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Dual citizenship for
South Africans

The South African Citizenship Act provides for retention of South African nationality prior to the acquisition of a foreign nationality, unless the subject is a naturalised South African. A condition of attaining dual nationality is that they must apply and be granted permission to retain their
South African nationality, prior to the acquisition of a foreign nationality.

Find out if you qualify for dual citizenship

If a South African citizen does not obtain this prior permission, they will automatically lose their South African nationality on voluntary acquisition of a foreign nationality.

Children under 18

South African citizens under the age of 18 years are exempt and are not required to apply for dual nationality, as long as they acquire the foreign nationality before their 18th birthday (i.e. they automatically retain their South African nationality). Once they turn 18, they are subject to the automatic loss provision (above).

Entering and exiting the country

It is an offence for a South African citizen with dual nationality to enter or depart the Republic of South Africa making use of the passport of another country. Once a person has been granted dual nationality, the holder must always enter and depart South Africa on their valid South African passport.

Use of South African nationality

Legislation provides that a South African dual citizen can use their foreign passport and nationality freely outside South Africa. However, in South Africa, they may not use their foreign nationality to gain an advantage or to avoid a responsibility or duty which they would otherwise have or have not been entitled or subjected to.

South African by birth

South African citizens by birth who automatically lost their South African nationality, never lose their right to permanent residence in South Africa. Should they permanently return to South Africa, they will be able to apply for the resumption of their South African nationality from within South Africa.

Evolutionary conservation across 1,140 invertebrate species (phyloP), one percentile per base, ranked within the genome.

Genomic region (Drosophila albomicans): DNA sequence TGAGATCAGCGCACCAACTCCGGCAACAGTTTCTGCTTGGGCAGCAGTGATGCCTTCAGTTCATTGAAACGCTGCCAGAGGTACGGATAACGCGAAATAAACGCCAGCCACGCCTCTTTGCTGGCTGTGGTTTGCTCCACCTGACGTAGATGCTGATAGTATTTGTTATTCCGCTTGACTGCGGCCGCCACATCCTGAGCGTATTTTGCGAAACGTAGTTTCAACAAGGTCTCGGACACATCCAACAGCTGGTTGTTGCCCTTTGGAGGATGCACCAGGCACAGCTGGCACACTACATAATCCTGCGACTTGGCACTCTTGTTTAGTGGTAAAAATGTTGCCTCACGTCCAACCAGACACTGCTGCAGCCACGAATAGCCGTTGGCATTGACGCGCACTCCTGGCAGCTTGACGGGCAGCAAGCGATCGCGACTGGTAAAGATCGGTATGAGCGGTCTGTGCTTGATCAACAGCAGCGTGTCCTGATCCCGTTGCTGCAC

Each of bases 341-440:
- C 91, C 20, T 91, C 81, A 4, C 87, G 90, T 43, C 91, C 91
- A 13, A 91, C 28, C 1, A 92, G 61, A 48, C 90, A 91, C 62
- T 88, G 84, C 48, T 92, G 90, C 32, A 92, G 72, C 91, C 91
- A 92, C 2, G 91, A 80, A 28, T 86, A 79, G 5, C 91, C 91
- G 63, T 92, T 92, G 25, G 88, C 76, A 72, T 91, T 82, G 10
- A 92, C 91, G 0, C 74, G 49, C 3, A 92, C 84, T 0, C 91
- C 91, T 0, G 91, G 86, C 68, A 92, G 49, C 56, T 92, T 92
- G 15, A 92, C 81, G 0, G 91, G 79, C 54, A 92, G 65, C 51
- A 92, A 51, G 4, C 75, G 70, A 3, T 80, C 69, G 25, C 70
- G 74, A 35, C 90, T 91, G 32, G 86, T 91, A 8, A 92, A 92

Existing dual nationals

A provision of the South African Citizenship Act of 1995, allowing the Minister of Home Affairs to deprive a citizen of his or her nationality for having used the nationality of a foreign country, has been repealed. As a result, the need for exemptions or letters of permission from the Minister to make use of a foreign passport has been terminated.

Automatic dual citizenship (by operation of law)

Under the nationality laws of some countries, a married person automatically takes on their partner's nationality. Children may also have a parent's nationality even if they were born abroad. There may be other circumstances where a foreign nationality can be acquired by law, without a formal and voluntary application.

The law makes clear that because such nationality was not gained by application, dual nationality and the retention of their South African nationality would remain.

Contact us to discuss your options with regards to South African dual nationality.


South Africa

Cape Town

Regent Square
Doncaster Road
Kenilworth 7708 +27 (0) 21 657 2120


201 The Annex
Ridgeside Office Park
Umhlanga +27 (0) 31 536 8843

United Kingdom


Castlewood House
77/91 New Oxford Street
WC1A 1DG +44 (0) 20 7759 7514


5-7 Selsdon Road
South Croydon
CR2 6PU +44 (0) 20 7759 7581



9 Yarra Street
South Yarra
VIC 3141 +613 (0) 8651 4500

Sable International is a trading name of 1st Contact Money Limited (company number 07070528), registered in England and Wales. We are authorised and regulated by the Financial Conduct Authority in the UK (FCA no. 517570), the Financial Services Conduct Authority in South Africa (1st Contact Money [PTY] Ltd - FSP no. 41900) and hold an Australian Financial Services License issued by ASIC to deal in foreign exchange (1st Contact Group - AFS License number 335 126).

Please note: Sable International is a trading name of Philip Gamble and Co. Ltd. Philip Gamble and Co. Ltd is registered in the UK with the Office of the Immigration Service Commissioner (OISC) under no. F2001-00004. Our staff based outside of the UK are not regulated by the OISC and may be involved in some client casework. However, they work to the same high standards as our UK staff and clients receive the same service regardless of which office they engage with.

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